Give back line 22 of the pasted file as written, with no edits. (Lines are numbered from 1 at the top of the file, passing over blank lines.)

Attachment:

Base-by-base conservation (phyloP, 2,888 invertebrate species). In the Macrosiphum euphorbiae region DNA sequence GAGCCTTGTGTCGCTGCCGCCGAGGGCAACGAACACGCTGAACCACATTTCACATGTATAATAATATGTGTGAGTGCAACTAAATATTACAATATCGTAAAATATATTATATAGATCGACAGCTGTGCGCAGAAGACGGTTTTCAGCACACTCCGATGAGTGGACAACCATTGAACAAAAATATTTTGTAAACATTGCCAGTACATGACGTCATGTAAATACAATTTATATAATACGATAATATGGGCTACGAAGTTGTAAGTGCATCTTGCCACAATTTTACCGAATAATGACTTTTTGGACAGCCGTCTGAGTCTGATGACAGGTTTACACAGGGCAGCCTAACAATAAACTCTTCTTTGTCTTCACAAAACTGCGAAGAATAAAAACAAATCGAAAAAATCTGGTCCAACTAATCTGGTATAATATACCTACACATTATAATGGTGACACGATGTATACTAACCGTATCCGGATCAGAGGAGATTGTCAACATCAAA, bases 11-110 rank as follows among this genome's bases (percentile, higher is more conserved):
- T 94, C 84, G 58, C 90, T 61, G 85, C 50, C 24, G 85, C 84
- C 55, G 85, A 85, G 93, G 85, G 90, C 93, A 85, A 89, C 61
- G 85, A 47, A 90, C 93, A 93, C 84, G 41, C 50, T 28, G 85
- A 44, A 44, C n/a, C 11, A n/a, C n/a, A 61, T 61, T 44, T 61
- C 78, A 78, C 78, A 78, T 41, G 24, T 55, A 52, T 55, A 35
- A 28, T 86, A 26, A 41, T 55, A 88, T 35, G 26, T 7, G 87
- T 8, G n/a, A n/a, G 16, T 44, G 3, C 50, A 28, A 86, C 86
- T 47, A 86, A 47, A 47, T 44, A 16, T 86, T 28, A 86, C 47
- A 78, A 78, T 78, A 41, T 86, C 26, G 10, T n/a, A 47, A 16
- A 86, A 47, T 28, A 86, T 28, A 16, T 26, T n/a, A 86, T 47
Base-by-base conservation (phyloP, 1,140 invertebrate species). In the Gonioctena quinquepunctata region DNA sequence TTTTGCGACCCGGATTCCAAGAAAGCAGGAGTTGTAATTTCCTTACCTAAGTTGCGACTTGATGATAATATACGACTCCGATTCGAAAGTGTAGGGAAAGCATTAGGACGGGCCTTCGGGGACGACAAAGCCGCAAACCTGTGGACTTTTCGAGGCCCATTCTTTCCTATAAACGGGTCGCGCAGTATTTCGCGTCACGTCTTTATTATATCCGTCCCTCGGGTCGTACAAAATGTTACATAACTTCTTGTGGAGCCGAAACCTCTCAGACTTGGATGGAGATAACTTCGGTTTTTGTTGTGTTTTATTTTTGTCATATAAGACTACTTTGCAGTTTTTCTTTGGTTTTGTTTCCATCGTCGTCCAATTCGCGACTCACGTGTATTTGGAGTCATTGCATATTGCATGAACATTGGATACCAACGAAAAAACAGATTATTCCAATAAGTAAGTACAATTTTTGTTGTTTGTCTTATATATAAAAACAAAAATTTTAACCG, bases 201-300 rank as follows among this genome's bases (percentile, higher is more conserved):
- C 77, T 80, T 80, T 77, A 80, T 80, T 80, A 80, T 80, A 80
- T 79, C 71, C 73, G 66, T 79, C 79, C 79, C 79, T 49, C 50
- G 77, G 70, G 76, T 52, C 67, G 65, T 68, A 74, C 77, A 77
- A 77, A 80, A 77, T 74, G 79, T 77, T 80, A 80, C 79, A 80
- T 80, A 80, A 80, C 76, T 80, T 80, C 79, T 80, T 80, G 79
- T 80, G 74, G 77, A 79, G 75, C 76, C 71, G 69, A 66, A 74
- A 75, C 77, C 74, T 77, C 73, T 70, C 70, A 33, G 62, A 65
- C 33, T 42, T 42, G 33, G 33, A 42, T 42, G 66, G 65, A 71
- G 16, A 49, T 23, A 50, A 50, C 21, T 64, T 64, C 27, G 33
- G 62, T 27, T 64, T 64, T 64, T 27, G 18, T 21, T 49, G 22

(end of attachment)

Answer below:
- G 62, T 27, T 64, T 64, T 64, T 27, G 18, T 21, T 49, G 22